BC-AP Technology Digest
The technology news enterprise package for this week through Dec. 26. Comments or questions to John Simons, jsimons(at)ap.org, or 212-621-7325. Questions about photos at 212-621-1900. For questions about graphics, call 212-621-1900. Repeats of stories are available from http://apexchange.com or the Service Desk, 1-800-838-4616.
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SCHOOL SHOOTING-VIDEO GAMES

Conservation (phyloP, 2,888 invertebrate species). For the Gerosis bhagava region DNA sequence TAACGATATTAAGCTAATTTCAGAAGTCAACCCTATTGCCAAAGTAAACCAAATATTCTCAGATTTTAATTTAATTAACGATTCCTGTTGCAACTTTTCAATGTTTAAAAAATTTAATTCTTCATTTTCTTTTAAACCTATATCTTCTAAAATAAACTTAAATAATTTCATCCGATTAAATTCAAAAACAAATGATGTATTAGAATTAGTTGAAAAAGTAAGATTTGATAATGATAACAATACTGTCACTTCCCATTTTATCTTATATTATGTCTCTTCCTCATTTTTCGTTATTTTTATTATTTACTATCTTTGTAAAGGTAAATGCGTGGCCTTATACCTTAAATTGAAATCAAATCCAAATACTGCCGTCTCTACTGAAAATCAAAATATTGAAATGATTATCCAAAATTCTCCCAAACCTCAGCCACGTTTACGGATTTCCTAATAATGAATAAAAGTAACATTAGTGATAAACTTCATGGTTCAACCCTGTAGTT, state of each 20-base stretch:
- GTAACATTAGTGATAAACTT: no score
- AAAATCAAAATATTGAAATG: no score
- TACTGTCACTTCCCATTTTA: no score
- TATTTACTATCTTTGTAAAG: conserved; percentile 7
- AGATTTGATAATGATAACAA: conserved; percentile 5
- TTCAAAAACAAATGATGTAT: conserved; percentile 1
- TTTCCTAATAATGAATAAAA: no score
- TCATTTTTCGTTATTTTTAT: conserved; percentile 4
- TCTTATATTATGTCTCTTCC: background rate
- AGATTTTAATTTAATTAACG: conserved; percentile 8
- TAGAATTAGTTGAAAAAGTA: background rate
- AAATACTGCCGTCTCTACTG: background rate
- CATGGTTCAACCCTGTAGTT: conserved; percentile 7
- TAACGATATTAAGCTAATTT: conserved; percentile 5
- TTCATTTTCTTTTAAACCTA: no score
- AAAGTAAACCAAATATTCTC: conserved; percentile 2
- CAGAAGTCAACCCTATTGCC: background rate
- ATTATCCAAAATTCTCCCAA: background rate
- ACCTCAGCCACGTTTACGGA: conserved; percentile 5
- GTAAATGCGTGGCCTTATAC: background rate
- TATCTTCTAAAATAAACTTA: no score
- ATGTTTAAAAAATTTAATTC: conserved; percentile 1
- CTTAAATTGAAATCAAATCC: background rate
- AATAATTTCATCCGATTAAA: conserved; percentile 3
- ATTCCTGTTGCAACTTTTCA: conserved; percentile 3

WASHINGTON â¿¿ In the days since the massacre at Sandy Hook Elementary School in Newtown, Conn., a shell-shocked nation has looked for reasons. The list of culprits include easy access to guns, a strained mental-health system and the "culture of violence" â¿¿ the entertainment industry's embrace of violence in movies, TV shows and, especially, video games. By Lou Kesten.Eds: Sent Wednesday for use any time. AP photo HOLIDAY SHOPPING-SOCIAL MEDIA NEW YORK â¿¿ Facebook isn't just for goofy pictures and silly chatter. Whether shoppers know it or not, their actions online are helping dictate what pops up in stores this holiday season. After polling fans on the social media site, Macy's decided to carry denim jeans in bright neon hues rather than pastels. Wal-Mart for the first time is letting customers vote on which toys they want discounted. And to better plan orders for the next holiday season, a small business owner in Mississippi is running a contest encouraging customers to chime in about how they're decorating their homes this winter. By Business Writer Candice Choi. Eds: Sent Tuesday for use any time. AP Photos ETHIOPIA-TABLETS AS TEACHERS WENCHI, Ethiopia â¿¿ The kids wear filthy, ragged clothes. They sleep beside cows and sheep in huts made of sticks and mud. They don't go to school. Yet they all can chant the English alphabet, and some can make words. The key to their success: 20 tablet computers dropped off in their Ethiopian village in February by One Laptop Per Child, a U.S. organization that believes cheap, simple computing power can educate the world's neediest children. "The kids have already learned more than they would have in one year of kindergarten," said Matt Keller, who runs the Ethiopia program. By Jason Straziuso.
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